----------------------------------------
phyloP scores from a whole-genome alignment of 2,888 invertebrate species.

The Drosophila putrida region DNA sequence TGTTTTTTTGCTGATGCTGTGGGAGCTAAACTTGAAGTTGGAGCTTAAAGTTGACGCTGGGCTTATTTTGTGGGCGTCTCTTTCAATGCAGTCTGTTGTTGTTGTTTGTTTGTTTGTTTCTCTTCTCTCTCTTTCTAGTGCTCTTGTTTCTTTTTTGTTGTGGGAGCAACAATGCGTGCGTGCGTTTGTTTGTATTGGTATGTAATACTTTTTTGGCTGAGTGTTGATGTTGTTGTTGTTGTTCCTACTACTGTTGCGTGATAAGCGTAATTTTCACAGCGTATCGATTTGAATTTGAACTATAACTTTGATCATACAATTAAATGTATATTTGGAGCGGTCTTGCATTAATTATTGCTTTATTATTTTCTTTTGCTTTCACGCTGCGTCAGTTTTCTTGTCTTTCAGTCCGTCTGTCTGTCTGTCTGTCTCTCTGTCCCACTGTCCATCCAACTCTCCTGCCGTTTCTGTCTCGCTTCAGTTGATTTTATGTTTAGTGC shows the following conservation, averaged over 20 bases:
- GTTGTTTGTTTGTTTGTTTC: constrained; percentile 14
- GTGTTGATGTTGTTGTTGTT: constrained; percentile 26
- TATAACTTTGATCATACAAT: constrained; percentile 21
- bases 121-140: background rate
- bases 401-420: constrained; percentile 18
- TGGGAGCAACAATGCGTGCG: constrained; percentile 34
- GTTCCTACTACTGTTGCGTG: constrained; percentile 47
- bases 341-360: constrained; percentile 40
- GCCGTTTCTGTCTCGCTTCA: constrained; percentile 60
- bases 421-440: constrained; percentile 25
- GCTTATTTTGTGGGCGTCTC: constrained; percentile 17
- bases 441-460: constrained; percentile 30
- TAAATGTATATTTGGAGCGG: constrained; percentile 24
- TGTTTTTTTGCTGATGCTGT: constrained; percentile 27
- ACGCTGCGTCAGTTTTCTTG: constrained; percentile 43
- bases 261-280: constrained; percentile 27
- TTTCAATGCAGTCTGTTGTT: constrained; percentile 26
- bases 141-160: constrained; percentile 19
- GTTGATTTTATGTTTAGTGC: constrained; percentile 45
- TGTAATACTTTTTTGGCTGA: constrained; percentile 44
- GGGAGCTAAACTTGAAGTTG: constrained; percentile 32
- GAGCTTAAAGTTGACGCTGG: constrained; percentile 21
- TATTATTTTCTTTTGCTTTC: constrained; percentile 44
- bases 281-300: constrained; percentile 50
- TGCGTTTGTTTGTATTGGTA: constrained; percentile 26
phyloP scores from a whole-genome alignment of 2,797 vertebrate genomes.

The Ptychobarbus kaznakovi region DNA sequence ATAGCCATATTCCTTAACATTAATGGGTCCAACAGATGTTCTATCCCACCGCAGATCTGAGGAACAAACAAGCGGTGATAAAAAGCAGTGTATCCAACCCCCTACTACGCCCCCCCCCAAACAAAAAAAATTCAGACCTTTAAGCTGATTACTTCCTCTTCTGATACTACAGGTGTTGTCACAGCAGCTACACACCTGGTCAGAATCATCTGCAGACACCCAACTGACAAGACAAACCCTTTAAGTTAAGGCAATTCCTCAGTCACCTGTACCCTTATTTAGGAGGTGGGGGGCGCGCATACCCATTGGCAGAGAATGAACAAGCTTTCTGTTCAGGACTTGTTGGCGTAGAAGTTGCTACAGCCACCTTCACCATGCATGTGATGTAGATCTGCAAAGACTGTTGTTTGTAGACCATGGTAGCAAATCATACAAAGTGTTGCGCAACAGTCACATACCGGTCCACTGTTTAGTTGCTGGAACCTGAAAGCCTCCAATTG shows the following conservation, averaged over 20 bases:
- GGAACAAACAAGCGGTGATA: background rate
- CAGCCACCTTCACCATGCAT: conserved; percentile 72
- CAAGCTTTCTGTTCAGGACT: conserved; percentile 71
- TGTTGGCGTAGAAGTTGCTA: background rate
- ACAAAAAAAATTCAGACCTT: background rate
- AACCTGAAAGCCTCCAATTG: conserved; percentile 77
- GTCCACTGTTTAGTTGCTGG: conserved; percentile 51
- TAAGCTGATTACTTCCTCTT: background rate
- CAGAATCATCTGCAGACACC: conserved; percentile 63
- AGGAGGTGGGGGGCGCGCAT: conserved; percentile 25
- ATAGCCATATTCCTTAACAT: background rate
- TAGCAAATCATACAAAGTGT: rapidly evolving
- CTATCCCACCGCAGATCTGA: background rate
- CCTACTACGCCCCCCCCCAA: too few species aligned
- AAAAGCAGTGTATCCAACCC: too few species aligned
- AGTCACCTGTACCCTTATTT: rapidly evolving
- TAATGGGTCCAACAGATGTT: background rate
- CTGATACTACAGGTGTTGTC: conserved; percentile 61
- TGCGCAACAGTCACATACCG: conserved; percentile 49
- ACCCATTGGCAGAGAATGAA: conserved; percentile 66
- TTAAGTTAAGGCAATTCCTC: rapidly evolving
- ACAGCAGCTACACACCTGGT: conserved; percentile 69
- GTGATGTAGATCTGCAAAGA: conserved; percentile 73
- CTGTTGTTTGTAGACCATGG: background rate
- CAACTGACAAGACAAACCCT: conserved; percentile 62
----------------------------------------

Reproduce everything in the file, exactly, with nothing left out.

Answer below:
phyloP scores from a whole-genome alignment of 2,888 invertebrate species.

The Drosophila putrida region DNA sequence TGTTTTTTTGCTGATGCTGTGGGAGCTAAACTTGAAGTTGGAGCTTAAAGTTGACGCTGGGCTTATTTTGTGGGCGTCTCTTTCAATGCAGTCTGTTGTTGTTGTTTGTTTGTTTGTTTCTCTTCTCTCTCTTTCTAGTGCTCTTGTTTCTTTTTTGTTGTGGGAGCAACAATGCGTGCGTGCGTTTGTTTGTATTGGTATGTAATACTTTTTTGGCTGAGTGTTGATGTTGTTGTTGTTGTTCCTACTACTGTTGCGTGATAAGCGTAATTTTCACAGCGTATCGATTTGAATTTGAACTATAACTTTGATCATACAATTAAATGTATATTTGGAGCGGTCTTGCATTAATTATTGCTTTATTATTTTCTTTTGCTTTCACGCTGCGTCAGTTTTCTTGTCTTTCAGTCCGTCTGTCTGTCTGTCTGTCTCTCTGTCCCACTGTCCATCCAACTCTCCTGCCGTTTCTGTCTCGCTTCAGTTGATTTTATGTTTAGTGC shows the following conservation, averaged over 20 bases:
- GTTGTTTGTTTGTTTGTTTC: constrained; percentile 14
- GTGTTGATGTTGTTGTTGTT: constrained; percentile 26
- TATAACTTTGATCATACAAT: constrained; percentile 21
- bases 121-140: background rate
- bases 401-420: constrained; percentile 18
- TGGGAGCAACAATGCGTGCG: constrained; percentile 34
- GTTCCTACTACTGTTGCGTG: constrained; percentile 47
- bases 341-360: constrained; percentile 40
- GCCGTTTCTGTCTCGCTTCA: constrained; percentile 60
- bases 421-440: constrained; percentile 25
- GCTTATTTTGTGGGCGTCTC: constrained; percentile 17
- bases 441-460: constrained; percentile 30
- TAAATGTATATTTGGAGCGG: constrained; percentile 24
- TGTTTTTTTGCTGATGCTGT: constrained; percentile 27
- ACGCTGCGTCAGTTTTCTTG: constrained; percentile 43
- bases 261-280: constrained; percentile 27
- TTTCAATGCAGTCTGTTGTT: constrained; percentile 26
- bases 141-160: constrained; percentile 19
- GTTGATTTTATGTTTAGTGC: constrained; percentile 45
- TGTAATACTTTTTTGGCTGA: constrained; percentile 44
- GGGAGCTAAACTTGAAGTTG: constrained; percentile 32
- GAGCTTAAAGTTGACGCTGG: constrained; percentile 21
- TATTATTTTCTTTTGCTTTC: constrained; percentile 44
- bases 281-300: constrained; percentile 50
- TGCGTTTGTTTGTATTGGTA: constrained; percentile 26
phyloP scores from a whole-genome alignment of 2,797 vertebrate genomes.

The Ptychobarbus kaznakovi region DNA sequence ATAGCCATATTCCTTAACATTAATGGGTCCAACAGATGTTCTATCCCACCGCAGATCTGAGGAACAAACAAGCGGTGATAAAAAGCAGTGTATCCAACCCCCTACTACGCCCCCCCCCAAACAAAAAAAATTCAGACCTTTAAGCTGATTACTTCCTCTTCTGATACTACAGGTGTTGTCACAGCAGCTACACACCTGGTCAGAATCATCTGCAGACACCCAACTGACAAGACAAACCCTTTAAGTTAAGGCAATTCCTCAGTCACCTGTACCCTTATTTAGGAGGTGGGGGGCGCGCATACCCATTGGCAGAGAATGAACAAGCTTTCTGTTCAGGACTTGTTGGCGTAGAAGTTGCTACAGCCACCTTCACCATGCATGTGATGTAGATCTGCAAAGACTGTTGTTTGTAGACCATGGTAGCAAATCATACAAAGTGTTGCGCAACAGTCACATACCGGTCCACTGTTTAGTTGCTGGAACCTGAAAGCCTCCAATTG shows the following conservation, averaged over 20 bases:
- GGAACAAACAAGCGGTGATA: background rate
- CAGCCACCTTCACCATGCAT: conserved; percentile 72
- CAAGCTTTCTGTTCAGGACT: conserved; percentile 71
- TGTTGGCGTAGAAGTTGCTA: background rate
- ACAAAAAAAATTCAGACCTT: background rate
- AACCTGAAAGCCTCCAATTG: conserved; percentile 77
- GTCCACTGTTTAGTTGCTGG: conserved; percentile 51
- TAAGCTGATTACTTCCTCTT: background rate
- CAGAATCATCTGCAGACACC: conserved; percentile 63
- AGGAGGTGGGGGGCGCGCAT: conserved; percentile 25
- ATAGCCATATTCCTTAACAT: background rate
- TAGCAAATCATACAAAGTGT: rapidly evolving
- CTATCCCACCGCAGATCTGA: background rate
- CCTACTACGCCCCCCCCCAA: too few species aligned
- AAAAGCAGTGTATCCAACCC: too few species aligned
- AGTCACCTGTACCCTTATTT: rapidly evolving
- TAATGGGTCCAACAGATGTT: background rate
- CTGATACTACAGGTGTTGTC: conserved; percentile 61
- TGCGCAACAGTCACATACCG: conserved; percentile 49
- ACCCATTGGCAGAGAATGAA: conserved; percentile 66
- TTAAGTTAAGGCAATTCCTC: rapidly evolving
- ACAGCAGCTACACACCTGGT: conserved; percentile 69
- GTGATGTAGATCTGCAAAGA: conserved; percentile 73
- CTGTTGTTTGTAGACCATGG: background rate
- CAACTGACAAGACAAACCCT: conserved; percentile 62